Bud­get stale­mate hits hous­ing mar­ket

Mal­loy’s pro­posal puts pres­sure on lo­cal taxes, home own­er­ship

The Register Citizen (Torrington, CT) - - FRONT PAGE - By Chris­tine Stu­art ct­newsjunkie.com

HART­FORD » A Con­necti­cut econ­o­mist and a real es­tate agent say Con­necti­cut’s bud­get stale­mate — and the pro­pos­als be­ing put forth to re­solve the bud­get deficit — would hurt the hous­ing mar­ket.

Gov. Dan­nel P. Mal­loy’s re­vised ex­ec­u­tive or­der, which would go into ef­fect if the Gen­eral Assem­bly fails to pass a bud­get in the next few weeks, elim­i­nates state ed­u­ca­tion fund­ing, also known as the Ed­u­ca­tion Cost Shar­ing grant, for 85 Con­necti­cut towns and re­duces fund­ing to an ad­di­tional 54 com­mu­ni­ties. It re­stores fund­ing at 2017 lev­els for Con­necti­cut’s 30 low­est-per­form­ing school dis­tricts, in­clud­ing Hart­ford, Bridge­port, Water­bury and New Haven.

Mean­while, Mal­loy’s orig­i­nal bud­get asks cities and towns to con­trib­ute to teacher re­tire­ment costs, which, ac­cord­ing to mu­nic­i­pal­i­ties, would force them to in­crease prop­erty taxes. Moody’s In­vestor Ser­vices re­cently re­ported that the abil­ity of mu­nic­i­pal­i­ties to use bud­get re­serves is a chal­lenge in Con­necti­cut be­cause the me­dian rainy day funds for cities and towns is 13 per­cent, which is lower than the na­tional me­dian of 31 per­cent.

Don Klep­per-Smith, an econ­o­mist with DataCore Part­ners in New Haven, said any at­tempt to

bal­ance the state bud­get at the ex­pense of ed­u­ca­tion grants would dam­age an al­ready frag­ile hous­ing re­cov­ery.

He said, even though sales of sin­gle-fam­ily homes are up this year, “me­dian prices for sin­gle-fam­ily homes have been ex­tremely soft.”

In July, the me­dian price of a sin­gle-fam­ily home in­creased 2.7 per­cent to $267,000, com­pared with $260,000 a year ago. Prices were rel­a­tively flat for the first five months of the year.

“To cut ECS grants to mu­nic­i­pal­i­ties as out­lined in the gov­er­nor’s cur­rent pro­posal would place sig­nif­i­cant up­side pres­sure on lo­cal prop­erty taxes and sig­nif­i­cantly in­crease the cost of home own­er­ship,” Klep­per-Smith said.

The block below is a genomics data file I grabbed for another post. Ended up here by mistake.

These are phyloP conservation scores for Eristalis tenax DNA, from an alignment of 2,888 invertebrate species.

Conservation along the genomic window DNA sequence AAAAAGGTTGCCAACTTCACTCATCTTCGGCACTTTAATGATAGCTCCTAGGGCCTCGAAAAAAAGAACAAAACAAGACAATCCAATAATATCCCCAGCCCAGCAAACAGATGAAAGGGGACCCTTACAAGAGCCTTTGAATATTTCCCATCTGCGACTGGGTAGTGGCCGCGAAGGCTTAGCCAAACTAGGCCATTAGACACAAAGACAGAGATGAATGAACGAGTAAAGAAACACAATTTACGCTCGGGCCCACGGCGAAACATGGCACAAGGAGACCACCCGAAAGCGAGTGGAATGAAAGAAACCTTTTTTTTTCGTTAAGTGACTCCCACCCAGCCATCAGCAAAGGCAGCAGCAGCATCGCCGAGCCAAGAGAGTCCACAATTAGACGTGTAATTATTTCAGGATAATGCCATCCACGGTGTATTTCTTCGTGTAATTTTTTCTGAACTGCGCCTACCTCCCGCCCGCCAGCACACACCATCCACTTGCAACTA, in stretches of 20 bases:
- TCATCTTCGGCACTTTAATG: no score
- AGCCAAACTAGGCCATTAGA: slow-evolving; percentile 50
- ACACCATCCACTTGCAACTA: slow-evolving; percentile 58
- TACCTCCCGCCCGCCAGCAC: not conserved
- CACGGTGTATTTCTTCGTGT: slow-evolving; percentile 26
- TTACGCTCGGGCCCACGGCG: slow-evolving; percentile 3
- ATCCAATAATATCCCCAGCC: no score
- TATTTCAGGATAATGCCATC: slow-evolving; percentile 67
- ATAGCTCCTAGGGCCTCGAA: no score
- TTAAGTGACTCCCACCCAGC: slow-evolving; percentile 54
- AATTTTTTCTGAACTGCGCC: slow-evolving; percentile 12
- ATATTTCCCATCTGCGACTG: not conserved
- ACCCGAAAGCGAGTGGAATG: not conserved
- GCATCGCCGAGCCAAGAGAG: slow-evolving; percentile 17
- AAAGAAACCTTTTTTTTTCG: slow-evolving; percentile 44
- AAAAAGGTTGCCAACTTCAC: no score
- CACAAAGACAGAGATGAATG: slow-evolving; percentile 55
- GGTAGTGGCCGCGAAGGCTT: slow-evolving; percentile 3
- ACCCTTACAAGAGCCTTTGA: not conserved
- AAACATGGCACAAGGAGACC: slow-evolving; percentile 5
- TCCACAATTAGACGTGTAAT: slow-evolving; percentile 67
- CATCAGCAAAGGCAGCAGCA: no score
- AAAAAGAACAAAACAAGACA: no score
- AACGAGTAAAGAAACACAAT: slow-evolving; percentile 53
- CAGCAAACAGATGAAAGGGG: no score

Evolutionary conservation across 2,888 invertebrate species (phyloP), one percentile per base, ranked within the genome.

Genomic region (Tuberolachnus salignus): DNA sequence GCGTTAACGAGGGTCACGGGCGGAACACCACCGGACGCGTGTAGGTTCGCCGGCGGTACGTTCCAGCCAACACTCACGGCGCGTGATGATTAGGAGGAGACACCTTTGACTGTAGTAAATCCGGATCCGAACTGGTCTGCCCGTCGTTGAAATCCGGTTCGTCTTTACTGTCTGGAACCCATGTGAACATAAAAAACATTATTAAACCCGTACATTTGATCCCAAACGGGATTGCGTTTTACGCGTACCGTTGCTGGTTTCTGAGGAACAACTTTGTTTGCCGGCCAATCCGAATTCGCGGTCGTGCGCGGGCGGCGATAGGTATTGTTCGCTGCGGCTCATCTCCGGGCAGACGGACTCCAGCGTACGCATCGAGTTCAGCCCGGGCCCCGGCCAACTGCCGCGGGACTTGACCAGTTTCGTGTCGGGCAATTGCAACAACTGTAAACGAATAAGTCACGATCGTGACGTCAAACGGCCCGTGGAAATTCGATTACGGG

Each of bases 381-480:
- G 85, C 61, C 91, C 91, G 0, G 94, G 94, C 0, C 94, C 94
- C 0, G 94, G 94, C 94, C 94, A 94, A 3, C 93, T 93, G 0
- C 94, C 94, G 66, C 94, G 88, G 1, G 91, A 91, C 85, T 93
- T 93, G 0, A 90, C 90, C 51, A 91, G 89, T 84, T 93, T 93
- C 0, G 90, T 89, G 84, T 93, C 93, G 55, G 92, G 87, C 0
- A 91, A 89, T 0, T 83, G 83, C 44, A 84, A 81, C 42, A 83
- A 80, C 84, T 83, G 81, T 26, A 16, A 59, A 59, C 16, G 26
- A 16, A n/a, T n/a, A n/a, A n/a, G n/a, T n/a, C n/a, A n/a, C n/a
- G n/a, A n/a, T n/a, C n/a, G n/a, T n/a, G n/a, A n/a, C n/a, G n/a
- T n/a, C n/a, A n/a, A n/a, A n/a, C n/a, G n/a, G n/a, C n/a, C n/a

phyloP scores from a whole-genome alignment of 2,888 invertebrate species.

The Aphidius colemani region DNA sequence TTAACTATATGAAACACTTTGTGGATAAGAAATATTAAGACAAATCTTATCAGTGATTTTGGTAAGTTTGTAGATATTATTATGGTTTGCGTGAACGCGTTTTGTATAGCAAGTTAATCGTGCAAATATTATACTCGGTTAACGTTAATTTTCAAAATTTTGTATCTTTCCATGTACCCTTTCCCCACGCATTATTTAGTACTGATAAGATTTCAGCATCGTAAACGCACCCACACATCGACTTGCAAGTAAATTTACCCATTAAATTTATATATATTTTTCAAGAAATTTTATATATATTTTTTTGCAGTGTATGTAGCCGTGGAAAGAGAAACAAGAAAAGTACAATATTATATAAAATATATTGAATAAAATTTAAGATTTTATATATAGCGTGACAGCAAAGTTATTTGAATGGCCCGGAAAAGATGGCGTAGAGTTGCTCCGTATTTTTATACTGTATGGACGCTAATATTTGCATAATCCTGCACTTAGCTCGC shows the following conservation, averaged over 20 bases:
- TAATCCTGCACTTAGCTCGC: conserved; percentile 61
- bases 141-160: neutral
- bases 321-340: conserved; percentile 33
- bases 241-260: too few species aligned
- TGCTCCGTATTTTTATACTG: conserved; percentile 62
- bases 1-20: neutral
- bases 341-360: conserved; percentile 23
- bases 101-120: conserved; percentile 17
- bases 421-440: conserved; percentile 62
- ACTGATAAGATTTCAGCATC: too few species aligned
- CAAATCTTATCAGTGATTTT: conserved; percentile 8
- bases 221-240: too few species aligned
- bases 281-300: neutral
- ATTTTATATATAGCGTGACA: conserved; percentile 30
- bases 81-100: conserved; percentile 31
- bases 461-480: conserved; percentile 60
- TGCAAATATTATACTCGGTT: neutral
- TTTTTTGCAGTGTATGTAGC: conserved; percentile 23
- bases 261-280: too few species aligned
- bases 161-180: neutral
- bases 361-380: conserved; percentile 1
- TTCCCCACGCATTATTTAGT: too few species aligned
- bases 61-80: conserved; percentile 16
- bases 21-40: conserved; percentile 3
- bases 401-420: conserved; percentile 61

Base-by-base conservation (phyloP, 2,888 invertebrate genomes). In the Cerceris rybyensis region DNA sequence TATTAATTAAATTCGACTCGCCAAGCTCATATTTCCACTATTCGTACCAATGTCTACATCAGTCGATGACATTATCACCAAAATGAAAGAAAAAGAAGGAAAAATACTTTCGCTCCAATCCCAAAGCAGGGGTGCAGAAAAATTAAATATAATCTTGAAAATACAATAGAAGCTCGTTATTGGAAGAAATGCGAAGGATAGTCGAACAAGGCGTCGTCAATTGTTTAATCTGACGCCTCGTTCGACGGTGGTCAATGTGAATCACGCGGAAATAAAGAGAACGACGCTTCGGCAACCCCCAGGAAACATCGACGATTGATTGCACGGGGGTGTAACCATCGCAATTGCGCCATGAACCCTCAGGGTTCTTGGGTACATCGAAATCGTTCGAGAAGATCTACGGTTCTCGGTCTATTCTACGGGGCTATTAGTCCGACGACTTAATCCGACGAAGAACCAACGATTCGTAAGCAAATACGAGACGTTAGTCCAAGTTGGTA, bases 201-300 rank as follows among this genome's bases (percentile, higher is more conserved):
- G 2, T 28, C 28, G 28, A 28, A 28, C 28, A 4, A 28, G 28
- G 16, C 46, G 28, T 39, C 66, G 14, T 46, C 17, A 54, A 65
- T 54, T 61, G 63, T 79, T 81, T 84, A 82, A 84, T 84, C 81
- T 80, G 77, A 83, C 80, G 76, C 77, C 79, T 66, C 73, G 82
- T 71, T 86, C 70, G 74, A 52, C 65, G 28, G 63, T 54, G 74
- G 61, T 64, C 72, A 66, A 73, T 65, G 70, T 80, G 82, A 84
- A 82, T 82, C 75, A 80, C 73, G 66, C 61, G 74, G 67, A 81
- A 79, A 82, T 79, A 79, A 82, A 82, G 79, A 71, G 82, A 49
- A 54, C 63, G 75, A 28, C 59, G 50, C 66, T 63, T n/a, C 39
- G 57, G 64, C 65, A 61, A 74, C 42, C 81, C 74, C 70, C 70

He said spend­ing power is run­ning well be­low his­tor­i­cal norms.

Anna Sava, a real es­tate agent in the Hart­ford area, said 75 per­cent of a home’s value is tied to the qual­ity of the lo­cal school sys­tem. Tak­ing away any state sup­port for that school sys­tem will “guar­an­tee the death of this state.”

She said it’s still a buyer’s mar­ket at the mo­ment and mid­dle-class home­own­ers with homes val­ued be­tween $200,000 and $450,000 are hav­ing a tougher time sell­ing them with­out mak­ing im­prove­ments.

“Gone are the days when you had the lux­ury of be­ing in this town (West Hart­ford) and be­ing able to turn your house for a profit with do­ing a min­i­mal amount of work on the home,” Sava said.

Mean­while, Con­necti­cut, ac­cord­ing to the Cen­sus, has been los­ing pop­u­la­tion. It also has an ag­ing pop­u­la­tion.

“Our pop­u­la­tion is ag­ing out, the fi­nan­cial bur­den is far too heavy on the mid­dle por­tion and our sus­tain­abil­ity is based upon how at­trac­tive Con­necti­cut is to that young per­son who’s go­ing to come here and build a life,” Sava said.

Klep­per-Smith said cut­ting ed­u­ca­tion fund­ing would make hous­ing less af­ford­able at a time when the lack of af­ford­able hous­ing is al­ready a ma­jor eco­nomic de­vel­op­ment is­sue.

If the gov­er­nor’s ex­ec­u­tive or­der is en­acted, “ECS cuts would raise lo­cal prop­erty taxes and also pro­mote a drop in me­dian hous­ing prices from our cur­rent base­line sce­nario, where prices are al­ready soft­en­ing due to out-mi­gra­tion.”

He said law­mak­ers need to re­mem­ber that for “ev­ery dol­lar earned in me­dian hous­ing val­ues, re­search shows that con­sumers will spend another 7 cents in the lo­cal economy be­cause of the added home eq­uity and gen­er­ally feel­ing bet­ter off fi­nan­cially. Con­versely, any pol­icy ini­tia­tives that serve to de­press lo­cal hous­ing markets and re­duce hous­ing val­ues will in­evitably have ad­verse ef­fects on our state and lo­cal tax base.”


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